Amicus also claims, echoing the Ninth Circuit’s reasoning in Duran, that §3582(a)’s “recognizing” clause bars courts from considering rehabilitation only when imposing a prison term, and not when deciding on its length. The argument goes as follows. Section 3582(a) refers to two decisions: “The court,  in determining whether to impose a term of imprisonment, and, if a term of imprisonment is to be imposed,  in determining the length of the term” must consider the purposes of punishment listed in §3553(a)(2), subject to the caveat of the “recognizing” clause. But that clause says only that “imprisonment” is not an appropriate means of rehabilitation. Because the “primary meaning of ‘imprisonment’ is ‘the act of confining a person,’ ” amicus argues, the clause relates only to  the decision to incarcerate, and not to  the separate determination of the sentence’s length. Amicus Brief 52.
We again disagree. Under standard rules of grammar, §3582(a) says: A sentencing judge shall recognize that imprisonment is not appropriate to promote rehabilita-tion when the court considers the applicable factors of §3553(a)(2); and a court considers these factors when determining both whether to imprison an offender and what length of term to give him. The use of the word “imprisonment” in the “recognizing” clause does not destroy—but instead fits neatly into—this construction. “Imprisonment” as used in the clause most naturally means “[t]he state of being confined” or “a period of confinement.” Black’s Law Dictionary 825 (9th ed. 2009); see also Webster’s Third New International Dictionary 1137 (1993) (the “state of being imprisoned”). So the word does not distinguish between the defendant’s initial placement behind bars and his continued stay there. As the D. C. Circuit noted in rejecting an identical argument, “[a] sentencing court deciding to keep a defendant locked up for an additional month is, as to that month, in fact choosing imprisonment over release.” In re Sealed Case, 573 F. 3d 844, 850 (2009).[Footnote 4] Accordingly, the word “imprisonment” does not change the function of the “recognizing” clause—to constrain a sentencing court’s decision both to impose and to lengthen a prison term.[Footnote 5]
The context of §3582(a) puts an exclamation point on this textual conclusion. As noted earlier, supra, at 6, another provision of the SRA restates §3582(a)’s message, but to a different audience. That provision, 28 U. S. C. §994(k), directs the Sentencing Commission to ensure that the Guidelines “reflect the inappropriateness of imposing a sentence to a term of imprisonment for the purpose of rehabilitating the defendant or providing the defendant with needed educational or vocational training, medical care, or other correctional treatment.” In this way, Congress ensured that all sentencing officials would work in tandem to implement the statutory determination to “rejec[t] imprisonment as a means of promoting rehabilitation.” Mistretta, 488 U. S., at 367 (citing 28 U. S. C. §994(k)). Section 994(k) bars the Commission from recommending a “term of imprisonment”—a phrase that again refers both to the fact and to the length of incarceration—based on a defendant’s rehabilitative needs. And §3582(a) prohibits a court from considering those needs to impose or lengthen a period of confinement when selecting a sentence from within, or choosing to depart from, the Guidelines range. Each actor at each stage in the sentencing process receives the same message: Do not think about prison as a way to rehabilitate an offender.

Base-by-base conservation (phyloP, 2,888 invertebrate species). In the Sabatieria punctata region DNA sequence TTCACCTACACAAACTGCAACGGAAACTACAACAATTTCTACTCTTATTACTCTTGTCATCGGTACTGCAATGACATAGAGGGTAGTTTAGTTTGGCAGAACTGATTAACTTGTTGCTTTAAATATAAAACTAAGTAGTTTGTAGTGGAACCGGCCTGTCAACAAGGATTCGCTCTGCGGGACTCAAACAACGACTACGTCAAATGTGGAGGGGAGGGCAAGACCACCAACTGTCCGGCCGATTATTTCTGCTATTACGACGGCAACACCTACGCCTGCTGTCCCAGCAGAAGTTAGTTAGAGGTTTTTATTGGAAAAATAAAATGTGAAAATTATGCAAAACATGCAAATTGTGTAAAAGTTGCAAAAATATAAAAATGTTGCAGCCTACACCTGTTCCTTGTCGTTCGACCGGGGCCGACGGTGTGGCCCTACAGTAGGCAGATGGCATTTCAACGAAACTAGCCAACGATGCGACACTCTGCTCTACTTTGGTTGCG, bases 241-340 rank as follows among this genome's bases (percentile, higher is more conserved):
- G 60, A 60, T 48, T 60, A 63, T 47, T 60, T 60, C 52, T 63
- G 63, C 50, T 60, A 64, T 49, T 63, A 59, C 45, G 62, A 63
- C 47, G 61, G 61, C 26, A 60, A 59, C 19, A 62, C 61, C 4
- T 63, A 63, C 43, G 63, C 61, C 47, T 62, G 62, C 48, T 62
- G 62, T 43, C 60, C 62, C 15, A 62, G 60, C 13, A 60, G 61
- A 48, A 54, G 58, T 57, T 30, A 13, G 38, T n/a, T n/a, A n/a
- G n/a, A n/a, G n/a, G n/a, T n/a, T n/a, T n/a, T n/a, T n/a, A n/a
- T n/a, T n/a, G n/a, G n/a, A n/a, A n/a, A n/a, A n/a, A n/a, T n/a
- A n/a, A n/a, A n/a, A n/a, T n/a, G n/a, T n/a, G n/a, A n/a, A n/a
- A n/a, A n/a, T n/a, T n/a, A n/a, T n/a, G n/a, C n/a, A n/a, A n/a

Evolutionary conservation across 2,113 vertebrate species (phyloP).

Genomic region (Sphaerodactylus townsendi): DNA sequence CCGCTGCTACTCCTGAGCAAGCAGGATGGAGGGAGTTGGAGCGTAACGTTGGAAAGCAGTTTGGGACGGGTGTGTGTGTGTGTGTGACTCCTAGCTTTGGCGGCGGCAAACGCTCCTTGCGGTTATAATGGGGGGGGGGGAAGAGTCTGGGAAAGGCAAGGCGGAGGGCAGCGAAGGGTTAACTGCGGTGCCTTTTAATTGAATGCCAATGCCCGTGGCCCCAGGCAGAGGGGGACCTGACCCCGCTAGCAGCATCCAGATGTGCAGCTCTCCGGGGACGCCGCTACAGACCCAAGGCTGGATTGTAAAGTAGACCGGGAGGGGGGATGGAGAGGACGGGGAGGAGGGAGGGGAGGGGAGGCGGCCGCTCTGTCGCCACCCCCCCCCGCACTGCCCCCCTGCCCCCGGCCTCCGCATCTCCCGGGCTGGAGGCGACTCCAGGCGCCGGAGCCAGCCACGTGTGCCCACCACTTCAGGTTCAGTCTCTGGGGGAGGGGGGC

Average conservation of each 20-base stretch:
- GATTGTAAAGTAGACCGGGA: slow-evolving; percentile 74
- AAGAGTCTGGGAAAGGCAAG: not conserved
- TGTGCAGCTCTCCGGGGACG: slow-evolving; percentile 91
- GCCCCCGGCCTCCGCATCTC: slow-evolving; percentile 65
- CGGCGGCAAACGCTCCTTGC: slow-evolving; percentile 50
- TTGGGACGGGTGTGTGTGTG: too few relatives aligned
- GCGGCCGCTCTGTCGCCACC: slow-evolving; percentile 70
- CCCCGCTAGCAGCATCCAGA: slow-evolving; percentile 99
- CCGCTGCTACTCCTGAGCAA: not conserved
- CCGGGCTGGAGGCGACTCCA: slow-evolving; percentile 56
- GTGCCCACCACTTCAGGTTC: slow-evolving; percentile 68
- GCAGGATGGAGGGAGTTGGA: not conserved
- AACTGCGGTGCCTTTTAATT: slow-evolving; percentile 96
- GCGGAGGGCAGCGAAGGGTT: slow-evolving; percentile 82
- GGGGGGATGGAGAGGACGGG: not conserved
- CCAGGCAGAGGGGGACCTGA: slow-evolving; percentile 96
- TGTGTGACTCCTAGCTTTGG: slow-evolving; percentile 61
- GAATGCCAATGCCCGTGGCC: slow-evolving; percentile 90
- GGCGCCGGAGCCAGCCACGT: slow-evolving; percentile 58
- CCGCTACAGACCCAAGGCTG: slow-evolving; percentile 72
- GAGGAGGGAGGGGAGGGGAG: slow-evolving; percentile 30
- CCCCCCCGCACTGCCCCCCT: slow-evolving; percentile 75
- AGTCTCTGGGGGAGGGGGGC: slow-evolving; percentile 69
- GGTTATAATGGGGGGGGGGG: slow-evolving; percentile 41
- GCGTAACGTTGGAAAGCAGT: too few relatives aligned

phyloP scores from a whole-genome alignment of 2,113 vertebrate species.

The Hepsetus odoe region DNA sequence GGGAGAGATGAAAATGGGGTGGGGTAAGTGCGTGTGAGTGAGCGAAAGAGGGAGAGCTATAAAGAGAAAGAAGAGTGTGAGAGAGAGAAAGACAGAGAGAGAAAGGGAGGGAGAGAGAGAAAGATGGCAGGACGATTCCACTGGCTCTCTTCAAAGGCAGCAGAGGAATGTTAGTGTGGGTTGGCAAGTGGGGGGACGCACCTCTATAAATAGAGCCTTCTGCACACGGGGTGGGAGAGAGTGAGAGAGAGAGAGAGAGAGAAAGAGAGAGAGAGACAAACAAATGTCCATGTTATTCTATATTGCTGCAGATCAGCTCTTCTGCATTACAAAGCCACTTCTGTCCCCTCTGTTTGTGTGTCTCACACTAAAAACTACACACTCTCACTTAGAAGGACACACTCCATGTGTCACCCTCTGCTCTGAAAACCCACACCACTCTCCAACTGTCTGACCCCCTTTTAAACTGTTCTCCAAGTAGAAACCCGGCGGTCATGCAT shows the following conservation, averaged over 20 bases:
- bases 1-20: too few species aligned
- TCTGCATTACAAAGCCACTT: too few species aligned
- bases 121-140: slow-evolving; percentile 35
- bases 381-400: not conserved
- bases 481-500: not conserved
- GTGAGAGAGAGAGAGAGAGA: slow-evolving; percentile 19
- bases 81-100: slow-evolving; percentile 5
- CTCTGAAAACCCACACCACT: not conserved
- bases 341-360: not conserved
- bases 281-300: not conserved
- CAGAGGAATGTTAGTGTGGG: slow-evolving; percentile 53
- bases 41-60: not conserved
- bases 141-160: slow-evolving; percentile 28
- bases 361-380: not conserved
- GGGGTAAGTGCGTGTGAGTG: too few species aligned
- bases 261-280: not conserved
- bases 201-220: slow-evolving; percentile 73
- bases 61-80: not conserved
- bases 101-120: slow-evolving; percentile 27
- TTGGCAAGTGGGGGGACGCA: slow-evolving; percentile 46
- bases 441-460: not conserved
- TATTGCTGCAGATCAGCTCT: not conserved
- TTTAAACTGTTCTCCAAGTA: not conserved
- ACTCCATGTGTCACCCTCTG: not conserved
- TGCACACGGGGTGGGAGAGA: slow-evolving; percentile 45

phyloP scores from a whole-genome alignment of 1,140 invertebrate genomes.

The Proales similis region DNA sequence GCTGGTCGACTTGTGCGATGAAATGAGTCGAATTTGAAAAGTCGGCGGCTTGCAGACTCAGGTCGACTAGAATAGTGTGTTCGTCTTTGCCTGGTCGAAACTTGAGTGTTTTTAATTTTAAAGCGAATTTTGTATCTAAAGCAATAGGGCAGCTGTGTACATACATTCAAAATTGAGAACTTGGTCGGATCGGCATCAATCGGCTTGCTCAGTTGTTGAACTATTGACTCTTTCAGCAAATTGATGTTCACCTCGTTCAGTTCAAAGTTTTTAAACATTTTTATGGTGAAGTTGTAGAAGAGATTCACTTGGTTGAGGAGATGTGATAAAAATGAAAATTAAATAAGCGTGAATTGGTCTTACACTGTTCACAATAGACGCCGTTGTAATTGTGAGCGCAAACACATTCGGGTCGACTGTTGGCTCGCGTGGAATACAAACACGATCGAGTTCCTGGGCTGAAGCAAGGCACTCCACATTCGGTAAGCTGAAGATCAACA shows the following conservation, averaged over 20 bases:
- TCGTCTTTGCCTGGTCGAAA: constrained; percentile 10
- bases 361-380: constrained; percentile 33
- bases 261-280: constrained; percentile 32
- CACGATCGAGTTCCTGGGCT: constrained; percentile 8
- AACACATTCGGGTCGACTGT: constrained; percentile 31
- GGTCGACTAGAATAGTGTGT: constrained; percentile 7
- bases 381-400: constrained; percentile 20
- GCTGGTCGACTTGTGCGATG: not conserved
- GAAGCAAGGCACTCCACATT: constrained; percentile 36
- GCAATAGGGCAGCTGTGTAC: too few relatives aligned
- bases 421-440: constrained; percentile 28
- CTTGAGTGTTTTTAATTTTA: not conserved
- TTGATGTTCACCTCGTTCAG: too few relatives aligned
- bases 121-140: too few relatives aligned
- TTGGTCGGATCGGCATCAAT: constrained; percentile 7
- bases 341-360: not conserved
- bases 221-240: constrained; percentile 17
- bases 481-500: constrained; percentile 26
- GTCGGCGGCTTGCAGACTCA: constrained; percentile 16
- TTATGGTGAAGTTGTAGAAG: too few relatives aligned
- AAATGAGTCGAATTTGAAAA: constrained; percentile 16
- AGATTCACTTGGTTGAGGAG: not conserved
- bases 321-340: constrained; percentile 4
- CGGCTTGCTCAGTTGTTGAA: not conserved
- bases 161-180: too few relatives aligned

Equally illuminating here is a statutory silence—the absence of any provision granting courts the power to ensure that offenders participate in prison rehabilitation programs. For when Congress wanted sentencing courts to take account of rehabilitative needs, it gave courts the authority to direct appropriate treatment for offenders. Thus, the SRA instructs courts, in deciding whether to impose probation or supervised release, to consider whether an offender could benefit from training and treatment programs. See 18 U. S. C. §3562(a); §3583(c). And so the SRA also authorizes courts, when imposing those sentences, to order an offender’s participation in cer- tain programs and facilities. §3563(b)(9); §3563(b)(11); §3563(a)(4); §3583(d). As a condition of probation, for example, the court may require the offender to “undergo available medical, psychiatric, or psychological treatment, including treatment for drug or alcohol dependency, as specified by the court, and [to] remain in a specified institution if required for that purpose.” §3563(b)(9).
If Congress had similarly meant to allow courts to base prison terms on offenders’ rehabilitative needs, it would have given courts the capacity to ensure that offenders participate in prison correctional programs. But in fact, courts do not have this authority. When a court sentences a federal offender, the BOP has plenary control, subject to statutory constraints, over “the place of the prisoner’s imprisonment,” §3621(b), and the treatment programs (if any) in which he may participate, §§3621(e), (f); §3624(f). See also 28 CFR pt. 544 (2010) (BOP regulations for administering inmate educational, recreational, and vocational programs); 28 CFR pt. 550, subpart F (drug abuse treatment programs). A sentencing court can recommend that the BOP place an offender in a particular facility or program. See §3582(a). But decisionmaking authority rests with the BOP.